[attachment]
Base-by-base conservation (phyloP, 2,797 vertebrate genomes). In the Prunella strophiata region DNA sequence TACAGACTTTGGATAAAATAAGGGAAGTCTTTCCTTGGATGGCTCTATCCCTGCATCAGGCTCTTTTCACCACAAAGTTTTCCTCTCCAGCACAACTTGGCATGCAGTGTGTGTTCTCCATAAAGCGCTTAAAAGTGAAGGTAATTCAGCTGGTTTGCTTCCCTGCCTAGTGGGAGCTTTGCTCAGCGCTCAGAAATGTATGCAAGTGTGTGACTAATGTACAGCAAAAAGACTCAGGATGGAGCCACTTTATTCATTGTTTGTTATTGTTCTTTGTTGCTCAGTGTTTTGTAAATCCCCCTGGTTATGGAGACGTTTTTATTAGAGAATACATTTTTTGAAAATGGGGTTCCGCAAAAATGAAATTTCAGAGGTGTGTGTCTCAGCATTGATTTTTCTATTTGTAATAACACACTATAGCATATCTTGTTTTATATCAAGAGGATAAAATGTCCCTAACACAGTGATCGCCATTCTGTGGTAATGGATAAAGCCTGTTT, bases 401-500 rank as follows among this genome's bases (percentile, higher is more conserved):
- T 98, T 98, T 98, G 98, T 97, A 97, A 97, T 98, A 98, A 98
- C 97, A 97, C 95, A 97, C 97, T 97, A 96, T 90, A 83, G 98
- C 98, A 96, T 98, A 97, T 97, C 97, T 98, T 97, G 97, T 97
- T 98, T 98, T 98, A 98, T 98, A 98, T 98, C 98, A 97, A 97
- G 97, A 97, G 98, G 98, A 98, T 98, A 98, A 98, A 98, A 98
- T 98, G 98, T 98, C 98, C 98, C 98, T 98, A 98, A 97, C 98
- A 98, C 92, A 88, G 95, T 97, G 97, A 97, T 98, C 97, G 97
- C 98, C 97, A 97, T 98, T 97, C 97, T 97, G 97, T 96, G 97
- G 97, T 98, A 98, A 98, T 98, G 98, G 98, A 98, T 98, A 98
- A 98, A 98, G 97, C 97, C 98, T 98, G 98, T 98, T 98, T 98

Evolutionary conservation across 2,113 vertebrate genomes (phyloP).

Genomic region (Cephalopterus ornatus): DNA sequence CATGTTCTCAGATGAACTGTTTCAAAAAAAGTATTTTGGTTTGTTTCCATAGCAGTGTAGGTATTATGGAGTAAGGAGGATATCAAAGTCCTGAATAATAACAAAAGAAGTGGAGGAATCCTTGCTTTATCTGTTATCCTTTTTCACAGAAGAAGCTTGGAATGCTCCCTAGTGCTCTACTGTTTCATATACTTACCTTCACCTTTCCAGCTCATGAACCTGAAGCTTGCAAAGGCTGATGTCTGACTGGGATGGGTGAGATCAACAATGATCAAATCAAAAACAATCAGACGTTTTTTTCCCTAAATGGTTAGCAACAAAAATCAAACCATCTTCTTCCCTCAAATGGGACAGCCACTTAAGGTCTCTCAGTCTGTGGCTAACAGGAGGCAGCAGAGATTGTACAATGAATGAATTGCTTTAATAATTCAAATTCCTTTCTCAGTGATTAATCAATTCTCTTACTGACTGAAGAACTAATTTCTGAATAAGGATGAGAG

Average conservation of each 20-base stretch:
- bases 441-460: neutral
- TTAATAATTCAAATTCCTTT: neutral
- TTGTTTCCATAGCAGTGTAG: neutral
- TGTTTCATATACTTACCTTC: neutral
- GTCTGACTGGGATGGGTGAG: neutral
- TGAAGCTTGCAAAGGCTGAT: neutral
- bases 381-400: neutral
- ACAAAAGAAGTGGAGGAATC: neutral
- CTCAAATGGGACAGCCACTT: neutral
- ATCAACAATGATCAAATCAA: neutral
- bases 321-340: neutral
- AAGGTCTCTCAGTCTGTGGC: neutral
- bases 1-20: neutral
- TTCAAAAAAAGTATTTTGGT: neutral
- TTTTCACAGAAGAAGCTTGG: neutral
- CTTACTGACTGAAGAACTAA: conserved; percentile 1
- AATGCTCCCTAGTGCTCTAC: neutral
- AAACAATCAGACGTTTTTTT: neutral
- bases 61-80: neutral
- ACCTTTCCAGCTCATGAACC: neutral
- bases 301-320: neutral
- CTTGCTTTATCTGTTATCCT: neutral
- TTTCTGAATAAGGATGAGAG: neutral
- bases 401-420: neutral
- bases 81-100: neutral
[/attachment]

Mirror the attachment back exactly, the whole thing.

Base-by-base conservation (phyloP, 2,797 vertebrate genomes). In the Prunella strophiata region DNA sequence TACAGACTTTGGATAAAATAAGGGAAGTCTTTCCTTGGATGGCTCTATCCCTGCATCAGGCTCTTTTCACCACAAAGTTTTCCTCTCCAGCACAACTTGGCATGCAGTGTGTGTTCTCCATAAAGCGCTTAAAAGTGAAGGTAATTCAGCTGGTTTGCTTCCCTGCCTAGTGGGAGCTTTGCTCAGCGCTCAGAAATGTATGCAAGTGTGTGACTAATGTACAGCAAAAAGACTCAGGATGGAGCCACTTTATTCATTGTTTGTTATTGTTCTTTGTTGCTCAGTGTTTTGTAAATCCCCCTGGTTATGGAGACGTTTTTATTAGAGAATACATTTTTTGAAAATGGGGTTCCGCAAAAATGAAATTTCAGAGGTGTGTGTCTCAGCATTGATTTTTCTATTTGTAATAACACACTATAGCATATCTTGTTTTATATCAAGAGGATAAAATGTCCCTAACACAGTGATCGCCATTCTGTGGTAATGGATAAAGCCTGTTT, bases 401-500 rank as follows among this genome's bases (percentile, higher is more conserved):
- T 98, T 98, T 98, G 98, T 97, A 97, A 97, T 98, A 98, A 98
- C 97, A 97, C 95, A 97, C 97, T 97, A 96, T 90, A 83, G 98
- C 98, A 96, T 98, A 97, T 97, C 97, T 98, T 97, G 97, T 97
- T 98, T 98, T 98, A 98, T 98, A 98, T 98, C 98, A 97, A 97
- G 97, A 97, G 98, G 98, A 98, T 98, A 98, A 98, A 98, A 98
- T 98, G 98, T 98, C 98, C 98, C 98, T 98, A 98, A 97, C 98
- A 98, C 92, A 88, G 95, T 97, G 97, A 97, T 98, C 97, G 97
- C 98, C 97, A 97, T 98, T 97, C 97, T 97, G 97, T 96, G 97
- G 97, T 98, A 98, A 98, T 98, G 98, G 98, A 98, T 98, A 98
- A 98, A 98, G 97, C 97, C 98, T 98, G 98, T 98, T 98, T 98

Evolutionary conservation across 2,113 vertebrate genomes (phyloP).

Genomic region (Cephalopterus ornatus): DNA sequence CATGTTCTCAGATGAACTGTTTCAAAAAAAGTATTTTGGTTTGTTTCCATAGCAGTGTAGGTATTATGGAGTAAGGAGGATATCAAAGTCCTGAATAATAACAAAAGAAGTGGAGGAATCCTTGCTTTATCTGTTATCCTTTTTCACAGAAGAAGCTTGGAATGCTCCCTAGTGCTCTACTGTTTCATATACTTACCTTCACCTTTCCAGCTCATGAACCTGAAGCTTGCAAAGGCTGATGTCTGACTGGGATGGGTGAGATCAACAATGATCAAATCAAAAACAATCAGACGTTTTTTTCCCTAAATGGTTAGCAACAAAAATCAAACCATCTTCTTCCCTCAAATGGGACAGCCACTTAAGGTCTCTCAGTCTGTGGCTAACAGGAGGCAGCAGAGATTGTACAATGAATGAATTGCTTTAATAATTCAAATTCCTTTCTCAGTGATTAATCAATTCTCTTACTGACTGAAGAACTAATTTCTGAATAAGGATGAGAG

Average conservation of each 20-base stretch:
- bases 441-460: neutral
- TTAATAATTCAAATTCCTTT: neutral
- TTGTTTCCATAGCAGTGTAG: neutral
- TGTTTCATATACTTACCTTC: neutral
- GTCTGACTGGGATGGGTGAG: neutral
- TGAAGCTTGCAAAGGCTGAT: neutral
- bases 381-400: neutral
- ACAAAAGAAGTGGAGGAATC: neutral
- CTCAAATGGGACAGCCACTT: neutral
- ATCAACAATGATCAAATCAA: neutral
- bases 321-340: neutral
- AAGGTCTCTCAGTCTGTGGC: neutral
- bases 1-20: neutral
- TTCAAAAAAAGTATTTTGGT: neutral
- TTTTCACAGAAGAAGCTTGG: neutral
- CTTACTGACTGAAGAACTAA: conserved; percentile 1
- AATGCTCCCTAGTGCTCTAC: neutral
- AAACAATCAGACGTTTTTTT: neutral
- bases 61-80: neutral
- ACCTTTCCAGCTCATGAACC: neutral
- bases 301-320: neutral
- CTTGCTTTATCTGTTATCCT: neutral
- TTTCTGAATAAGGATGAGAG: neutral
- bases 401-420: neutral
- bases 81-100: neutral